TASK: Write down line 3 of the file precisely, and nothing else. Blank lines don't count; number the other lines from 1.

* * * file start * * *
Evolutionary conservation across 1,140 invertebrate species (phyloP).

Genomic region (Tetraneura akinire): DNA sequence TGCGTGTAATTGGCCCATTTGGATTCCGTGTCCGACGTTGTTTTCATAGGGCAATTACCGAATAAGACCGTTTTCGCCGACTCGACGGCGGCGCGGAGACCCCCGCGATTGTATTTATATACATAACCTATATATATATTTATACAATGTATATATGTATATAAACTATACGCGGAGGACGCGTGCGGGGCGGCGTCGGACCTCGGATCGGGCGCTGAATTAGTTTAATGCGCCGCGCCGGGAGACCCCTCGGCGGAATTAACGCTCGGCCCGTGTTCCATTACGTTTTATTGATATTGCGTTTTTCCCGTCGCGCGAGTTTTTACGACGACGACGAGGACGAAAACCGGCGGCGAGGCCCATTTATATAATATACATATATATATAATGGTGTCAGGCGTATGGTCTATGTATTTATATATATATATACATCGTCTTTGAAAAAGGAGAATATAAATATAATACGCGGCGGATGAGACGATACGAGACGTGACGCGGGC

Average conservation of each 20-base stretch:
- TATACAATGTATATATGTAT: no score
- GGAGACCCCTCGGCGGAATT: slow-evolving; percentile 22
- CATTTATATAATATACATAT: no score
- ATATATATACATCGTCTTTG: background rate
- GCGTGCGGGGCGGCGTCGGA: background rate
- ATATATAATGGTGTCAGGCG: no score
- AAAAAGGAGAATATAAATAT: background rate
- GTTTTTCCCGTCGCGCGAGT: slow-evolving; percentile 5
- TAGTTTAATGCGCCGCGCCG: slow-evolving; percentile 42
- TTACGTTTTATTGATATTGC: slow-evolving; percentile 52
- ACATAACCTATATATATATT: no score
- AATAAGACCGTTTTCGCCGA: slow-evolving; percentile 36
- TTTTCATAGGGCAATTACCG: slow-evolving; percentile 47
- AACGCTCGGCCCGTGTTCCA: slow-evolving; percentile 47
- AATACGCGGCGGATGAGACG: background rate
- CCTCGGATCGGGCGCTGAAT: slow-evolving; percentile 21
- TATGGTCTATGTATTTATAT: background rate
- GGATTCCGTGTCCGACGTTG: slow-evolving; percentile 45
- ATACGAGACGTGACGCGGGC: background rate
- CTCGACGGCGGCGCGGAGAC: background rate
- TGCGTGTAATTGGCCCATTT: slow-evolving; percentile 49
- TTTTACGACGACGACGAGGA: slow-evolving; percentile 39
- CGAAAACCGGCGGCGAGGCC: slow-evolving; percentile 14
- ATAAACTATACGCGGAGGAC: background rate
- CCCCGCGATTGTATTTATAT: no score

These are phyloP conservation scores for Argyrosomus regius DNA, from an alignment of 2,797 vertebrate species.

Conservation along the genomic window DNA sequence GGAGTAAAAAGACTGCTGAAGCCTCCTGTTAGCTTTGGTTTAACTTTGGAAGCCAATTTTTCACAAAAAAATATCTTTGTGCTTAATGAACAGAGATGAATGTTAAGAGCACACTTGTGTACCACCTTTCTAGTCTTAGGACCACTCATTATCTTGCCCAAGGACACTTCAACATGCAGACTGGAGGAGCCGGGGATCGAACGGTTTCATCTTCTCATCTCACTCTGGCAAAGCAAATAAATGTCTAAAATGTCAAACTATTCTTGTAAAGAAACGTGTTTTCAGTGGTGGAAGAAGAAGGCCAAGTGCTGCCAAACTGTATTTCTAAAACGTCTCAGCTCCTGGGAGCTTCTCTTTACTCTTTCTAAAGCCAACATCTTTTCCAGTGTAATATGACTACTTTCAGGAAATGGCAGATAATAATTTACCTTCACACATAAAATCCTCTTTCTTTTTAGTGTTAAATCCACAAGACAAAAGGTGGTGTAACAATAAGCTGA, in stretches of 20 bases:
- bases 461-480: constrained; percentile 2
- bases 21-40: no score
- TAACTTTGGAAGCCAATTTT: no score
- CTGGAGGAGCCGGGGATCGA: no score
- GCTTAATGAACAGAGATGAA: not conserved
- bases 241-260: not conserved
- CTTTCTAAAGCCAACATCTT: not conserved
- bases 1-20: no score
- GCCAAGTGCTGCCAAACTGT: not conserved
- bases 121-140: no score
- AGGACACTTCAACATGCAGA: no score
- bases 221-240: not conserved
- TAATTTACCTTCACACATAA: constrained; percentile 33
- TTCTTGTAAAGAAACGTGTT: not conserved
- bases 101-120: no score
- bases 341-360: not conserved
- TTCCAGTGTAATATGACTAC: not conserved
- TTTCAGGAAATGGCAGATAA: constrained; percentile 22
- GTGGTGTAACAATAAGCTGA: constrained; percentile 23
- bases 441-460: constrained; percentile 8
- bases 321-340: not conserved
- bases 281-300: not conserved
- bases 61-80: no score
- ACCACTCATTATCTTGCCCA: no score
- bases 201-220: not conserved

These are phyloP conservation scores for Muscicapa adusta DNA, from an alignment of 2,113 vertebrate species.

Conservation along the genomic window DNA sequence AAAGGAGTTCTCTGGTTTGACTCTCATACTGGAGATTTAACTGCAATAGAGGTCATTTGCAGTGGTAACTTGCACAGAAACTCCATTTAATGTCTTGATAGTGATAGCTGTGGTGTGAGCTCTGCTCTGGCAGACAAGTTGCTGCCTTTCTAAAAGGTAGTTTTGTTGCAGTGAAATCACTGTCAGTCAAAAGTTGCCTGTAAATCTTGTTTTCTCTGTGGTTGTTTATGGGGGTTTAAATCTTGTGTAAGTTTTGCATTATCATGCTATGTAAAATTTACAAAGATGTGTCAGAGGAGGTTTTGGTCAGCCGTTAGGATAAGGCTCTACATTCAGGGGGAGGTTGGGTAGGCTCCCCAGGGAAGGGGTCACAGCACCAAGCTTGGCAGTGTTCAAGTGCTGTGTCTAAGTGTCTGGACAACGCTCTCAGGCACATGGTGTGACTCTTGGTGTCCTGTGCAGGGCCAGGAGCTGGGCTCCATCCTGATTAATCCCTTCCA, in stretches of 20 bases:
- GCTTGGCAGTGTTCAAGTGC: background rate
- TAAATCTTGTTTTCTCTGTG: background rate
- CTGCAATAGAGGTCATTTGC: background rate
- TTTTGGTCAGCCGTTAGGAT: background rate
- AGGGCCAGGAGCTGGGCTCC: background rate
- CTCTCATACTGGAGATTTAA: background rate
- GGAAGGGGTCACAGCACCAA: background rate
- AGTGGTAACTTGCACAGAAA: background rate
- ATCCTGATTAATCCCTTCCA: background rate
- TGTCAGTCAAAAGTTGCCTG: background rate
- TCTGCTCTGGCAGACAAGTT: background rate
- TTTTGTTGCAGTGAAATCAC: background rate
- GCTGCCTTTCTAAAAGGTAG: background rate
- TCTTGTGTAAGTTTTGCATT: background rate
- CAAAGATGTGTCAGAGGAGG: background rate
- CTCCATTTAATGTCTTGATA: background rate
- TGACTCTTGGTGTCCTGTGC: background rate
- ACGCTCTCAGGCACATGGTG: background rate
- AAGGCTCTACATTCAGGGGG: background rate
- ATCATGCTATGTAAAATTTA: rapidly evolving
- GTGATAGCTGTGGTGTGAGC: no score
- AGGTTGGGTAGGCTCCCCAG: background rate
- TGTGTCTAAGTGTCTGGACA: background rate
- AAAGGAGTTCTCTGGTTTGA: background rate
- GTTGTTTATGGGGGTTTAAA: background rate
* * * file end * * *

Average conservation of each 20-base stretch: